whatever paint is there. I've had good luck
soaking the shells in brake fluid over night, or two nights. Then
deftly brush off the old paint. Use a tooth pick to get stubborn
flecks from details.

Don
 

·
Registered
Joined
·
12,174 Posts
An airbrush really is the tool of choice (and in my experience, propellant cans are more trouble than they're worth). If you don't want to invest in one, consider postponing your loco painting projects. Rattle cans work, but it's much harder to control paint flow.

Also, I think you will find still pictures (Google Images) to be better than videos. Keep in mind that paint which is not fresh from the shop suffers greatly from dirt and fading.
 

·
Registered
Joined
·
417 Posts
Every Union Pacific unit I have seems to be a different shade of the same colors, some are quite different. My basic question is: does paint dry lighter or darker than when wet, and is that rule the same for acrylic, enamel, and others?
 

·
Registered
Joined
·
36 Posts
Discussion Starter · #10 · (Edited)
Every Union Pacific unit I have seems to be a different shade of the same colors, some are quite different. My basic question is: does paint dry lighter or darker than when wet, and is that rule the same for acrylic, enamel, and others?
I was in the wall paint industry for a while, from my experience there I can tell you that paint will always go on lighter, then dry to the correct color. I'm not sure about model paints though. it should be the same way...but it could be me just being inadvertently ignorant.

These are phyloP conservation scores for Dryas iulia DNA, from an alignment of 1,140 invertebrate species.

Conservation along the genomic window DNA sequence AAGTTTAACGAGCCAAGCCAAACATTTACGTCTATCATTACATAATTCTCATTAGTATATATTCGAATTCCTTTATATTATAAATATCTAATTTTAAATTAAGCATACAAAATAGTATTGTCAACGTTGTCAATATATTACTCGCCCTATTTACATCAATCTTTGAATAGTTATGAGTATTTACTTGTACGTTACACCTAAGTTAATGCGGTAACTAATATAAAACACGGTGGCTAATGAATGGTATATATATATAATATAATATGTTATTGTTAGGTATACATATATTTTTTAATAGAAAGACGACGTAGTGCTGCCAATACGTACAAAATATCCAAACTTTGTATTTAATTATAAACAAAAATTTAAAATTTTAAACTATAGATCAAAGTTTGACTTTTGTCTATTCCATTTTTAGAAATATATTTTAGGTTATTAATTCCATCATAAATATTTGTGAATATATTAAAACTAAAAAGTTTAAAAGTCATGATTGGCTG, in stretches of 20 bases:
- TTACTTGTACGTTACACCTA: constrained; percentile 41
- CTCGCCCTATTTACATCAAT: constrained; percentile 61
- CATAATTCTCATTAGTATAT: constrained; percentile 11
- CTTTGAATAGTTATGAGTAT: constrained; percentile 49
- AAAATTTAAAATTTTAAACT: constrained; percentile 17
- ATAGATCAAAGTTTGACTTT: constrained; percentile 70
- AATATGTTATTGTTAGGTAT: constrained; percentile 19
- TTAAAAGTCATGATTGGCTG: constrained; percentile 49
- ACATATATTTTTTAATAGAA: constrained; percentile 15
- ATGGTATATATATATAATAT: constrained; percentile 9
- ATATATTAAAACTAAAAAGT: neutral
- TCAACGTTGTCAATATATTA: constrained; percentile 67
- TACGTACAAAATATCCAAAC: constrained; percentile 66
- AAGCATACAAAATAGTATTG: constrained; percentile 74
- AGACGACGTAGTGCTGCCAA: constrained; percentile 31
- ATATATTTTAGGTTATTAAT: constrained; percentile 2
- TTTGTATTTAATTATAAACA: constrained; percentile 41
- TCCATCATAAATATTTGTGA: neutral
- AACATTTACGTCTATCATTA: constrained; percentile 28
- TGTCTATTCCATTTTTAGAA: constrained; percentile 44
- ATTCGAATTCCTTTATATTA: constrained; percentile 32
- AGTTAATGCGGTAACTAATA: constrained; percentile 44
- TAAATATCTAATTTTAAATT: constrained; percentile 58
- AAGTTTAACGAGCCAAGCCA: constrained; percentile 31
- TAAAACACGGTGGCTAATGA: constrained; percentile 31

@old hobo - they didn't have what I was looking for, but it did lead me in the right direction. thanks!

John
 

·
Registered
Joined
·
919 Posts
An airbrush really is the tool of choice (and in my experience, propellant cans are more trouble than they're worth). If you don't want to invest in one, consider postponing your loco painting projects. Rattle cans work, but it's much harder to control paint flow.

Also, I think you will find still pictures (Google Images) to be better than videos. Keep in mind that paint which is not fresh from the shop suffers greatly from dirt and fading.
Agreed that the airbrush is necessary for long-term modeling, but I have never had any issues with rattle cans if from a quality paint manufacturer. Certainly wouldn't postpone any painting projects if I had the proper color in a rattle can.
Keep in mind your first projects will be learning projects as well. Where you will gain experience, develop your own style and techniques that work for you....and find out what doesn't. Don't be afraid to experiment and make mistakes.
 

·
Registered
Joined
·
5,527 Posts